News / Xenophobia

NO to XeNOphobia – holding our leaders accountable

On 14 July 2017, the Deputy Minister of Police, Bongani Mkongi, made xenophobic statements while visiting Hillbrow Police Station in Johannesburg. Among other things, he accused foreign nationals of economic sabotage and made the following statements

“We fought for this country, not only for us but for generations of South Africans to live in harmony in a non-racial, non-sexist and prosperous South Africa.” […]

“How can a city in South Africa be 80% foreign nationals? That is dangerous. South Africans have surrendered their own city to the foreigners. The nation should discuss that question.”

“We are surrendering our land […] We fought for this land […] We cannot surrender it to foreign nationals.”

On 21 August 2017, Sonke Gender Justice (Sonke) and Lawyers for Human Rights (LHR) submitted a complaint to the South African Human Rights Commission (SAHRC) regarding these statements, arguing that they violate the following sections of the Bill of Rights:

  • Section 9, the right to Equality
  • Section 10, the right to Dignity
  • Section 12, the right to Freedom and Security of Person
  • Section 21, the right to Freedom of Movement and Residence

The SAHRC has found that there is a prima facie violation of the rights of the Complainant to human dignity (section 10 of the Constitution) and equality (section 9 of the Constitution).

The Ministry of Police has until 6 Dec 2017 to respond to the allegations to the Human Rights Commission.

Timeline of Events:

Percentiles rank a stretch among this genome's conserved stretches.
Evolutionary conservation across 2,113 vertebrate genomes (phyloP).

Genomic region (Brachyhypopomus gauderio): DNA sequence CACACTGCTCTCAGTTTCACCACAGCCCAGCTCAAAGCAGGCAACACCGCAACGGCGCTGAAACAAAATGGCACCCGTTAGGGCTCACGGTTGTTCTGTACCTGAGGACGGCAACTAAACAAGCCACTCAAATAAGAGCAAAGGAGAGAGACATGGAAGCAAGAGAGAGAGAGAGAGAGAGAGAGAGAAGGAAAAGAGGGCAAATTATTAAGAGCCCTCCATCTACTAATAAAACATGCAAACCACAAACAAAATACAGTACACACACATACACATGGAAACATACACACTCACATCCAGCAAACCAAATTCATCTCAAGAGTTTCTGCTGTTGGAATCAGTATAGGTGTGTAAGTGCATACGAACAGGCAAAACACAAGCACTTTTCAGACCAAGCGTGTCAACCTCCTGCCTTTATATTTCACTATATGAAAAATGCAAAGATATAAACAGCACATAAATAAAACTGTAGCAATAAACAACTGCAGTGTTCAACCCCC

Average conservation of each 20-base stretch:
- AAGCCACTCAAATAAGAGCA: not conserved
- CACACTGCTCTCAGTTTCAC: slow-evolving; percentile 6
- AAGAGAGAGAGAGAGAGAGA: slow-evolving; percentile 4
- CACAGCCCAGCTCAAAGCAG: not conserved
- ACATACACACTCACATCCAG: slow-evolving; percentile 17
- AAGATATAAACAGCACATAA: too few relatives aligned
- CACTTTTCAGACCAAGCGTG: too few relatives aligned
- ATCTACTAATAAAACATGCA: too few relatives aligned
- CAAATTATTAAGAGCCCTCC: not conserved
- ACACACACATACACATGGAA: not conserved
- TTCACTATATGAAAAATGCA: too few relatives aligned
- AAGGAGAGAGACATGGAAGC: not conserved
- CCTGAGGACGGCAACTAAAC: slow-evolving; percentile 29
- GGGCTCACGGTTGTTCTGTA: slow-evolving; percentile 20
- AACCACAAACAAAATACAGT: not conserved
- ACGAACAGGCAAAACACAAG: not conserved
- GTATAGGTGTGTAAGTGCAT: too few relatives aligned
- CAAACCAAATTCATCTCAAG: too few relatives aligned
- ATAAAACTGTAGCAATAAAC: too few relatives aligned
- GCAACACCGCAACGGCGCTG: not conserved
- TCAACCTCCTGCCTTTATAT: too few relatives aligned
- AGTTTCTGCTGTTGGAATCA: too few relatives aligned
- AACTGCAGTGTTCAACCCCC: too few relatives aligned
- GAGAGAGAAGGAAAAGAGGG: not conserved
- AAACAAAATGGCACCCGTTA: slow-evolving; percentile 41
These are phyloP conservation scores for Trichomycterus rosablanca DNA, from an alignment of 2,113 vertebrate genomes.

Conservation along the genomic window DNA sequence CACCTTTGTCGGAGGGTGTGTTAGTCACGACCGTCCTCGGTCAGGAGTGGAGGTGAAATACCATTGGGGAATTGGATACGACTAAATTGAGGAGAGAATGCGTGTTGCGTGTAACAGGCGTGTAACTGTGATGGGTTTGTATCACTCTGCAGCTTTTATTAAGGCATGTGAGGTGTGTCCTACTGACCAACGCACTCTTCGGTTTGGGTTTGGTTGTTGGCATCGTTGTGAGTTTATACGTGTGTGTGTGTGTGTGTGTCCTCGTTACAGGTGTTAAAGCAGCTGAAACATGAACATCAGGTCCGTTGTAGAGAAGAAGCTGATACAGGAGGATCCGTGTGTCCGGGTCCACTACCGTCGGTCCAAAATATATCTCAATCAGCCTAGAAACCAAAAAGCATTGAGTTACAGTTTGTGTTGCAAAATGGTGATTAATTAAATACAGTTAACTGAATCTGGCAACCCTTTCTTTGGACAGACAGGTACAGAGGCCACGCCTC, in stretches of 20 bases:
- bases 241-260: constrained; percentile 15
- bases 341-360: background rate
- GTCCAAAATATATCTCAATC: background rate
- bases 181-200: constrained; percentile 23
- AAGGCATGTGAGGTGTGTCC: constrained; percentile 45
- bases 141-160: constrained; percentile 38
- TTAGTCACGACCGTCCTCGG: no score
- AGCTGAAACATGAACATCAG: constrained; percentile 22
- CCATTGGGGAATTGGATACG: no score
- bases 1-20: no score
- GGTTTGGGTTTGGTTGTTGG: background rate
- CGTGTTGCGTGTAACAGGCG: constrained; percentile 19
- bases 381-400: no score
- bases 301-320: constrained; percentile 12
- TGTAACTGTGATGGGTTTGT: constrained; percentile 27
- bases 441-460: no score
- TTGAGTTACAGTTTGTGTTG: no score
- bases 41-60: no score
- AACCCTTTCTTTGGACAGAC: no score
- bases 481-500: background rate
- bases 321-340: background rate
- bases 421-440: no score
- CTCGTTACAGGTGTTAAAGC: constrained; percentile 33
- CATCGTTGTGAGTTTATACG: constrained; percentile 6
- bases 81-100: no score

• 14 July 2017: Date of xenophobic statements
  • 15 July 2017: Media reports Mkongi doesn’t think his comments are xenophobic
  • 17 July 2017: SAHRC condemns utterances and Minister Mbalula writes a strong article entitled “Immigrants are welcome here”
  • 18 July 2017: The Media reports Minister Mbalula regrets deputy’s remarks and directed the Deputy-Minister to issue a statement:

“The deputy minister and I have agreed that he will issue a statement, explaining that his comments, whilst they were meant for a good purpose, could actually be misused to attack our African brothers. That statement borders on xenophobia.”

  • 23 July 2017: Media reports that Mkongi does not regret comments
  • 28 July 2017: The Hate Crime Working Group writes to Minister Mbalula calling for disciplinary action to be taken against the Deputy-Minister
  • 15 August: The HCWG writes an open letter to the Deputy Minister Mkongi urging him to release an official statement retracting his words and to recommit SAPS and other government departments to respect the human rights of all in South Africa.
    • The HCWG receives no response
  • 21 August 2017: Sonke Gender Justice (Sonke) and Lawyers for Human Rights (LHR) submit a complaint to the South African Human Rights Commission (SAHRC)
  • 24 August 2017: SAHRC writes letter to Mkongi, cc’ing Mbalula, that following a careful assessment of the complaint by Sonke and LHR, they have found that it falls within its jurisdiction, as there is a prima facieviolation of the rights of the Complainant to human dignity (section 10 of the Constitution) and equality (section 9 of the Constitution). They invite Mkongi to respond to the allegations and complaints. He has 21 days to respond to the Commission.
  • 2 October 2017: Due to a clerical issue, the SAHRC sends letter to Mkongi only on this day.
    • The SAHRC receives no response
  • 21 Nov: LHR follows-up with SAHRC
  • 22 Nov: SAHRC notes that it has sent a follow-up mail to the Ministry of Police that gives them 14 days to respond
  • 6 Dec: last day for the Ministry of Police to respond to the SAHRC letter

Documents and Links:

  1. Africa Check Factsheet following the statements[SC11]:
  2. Sonke and LHR complaint to SAHRC
  3. Letter from Hate Crimes Working Group to Minister Mbalula
  4. Letter from Hate Crimes Working Group to Deputy Minister Mkongi
  5. Letter from SAHRC to Deputy Minister Mkongi, cc’ing Minister Mbalula
1 December 2017
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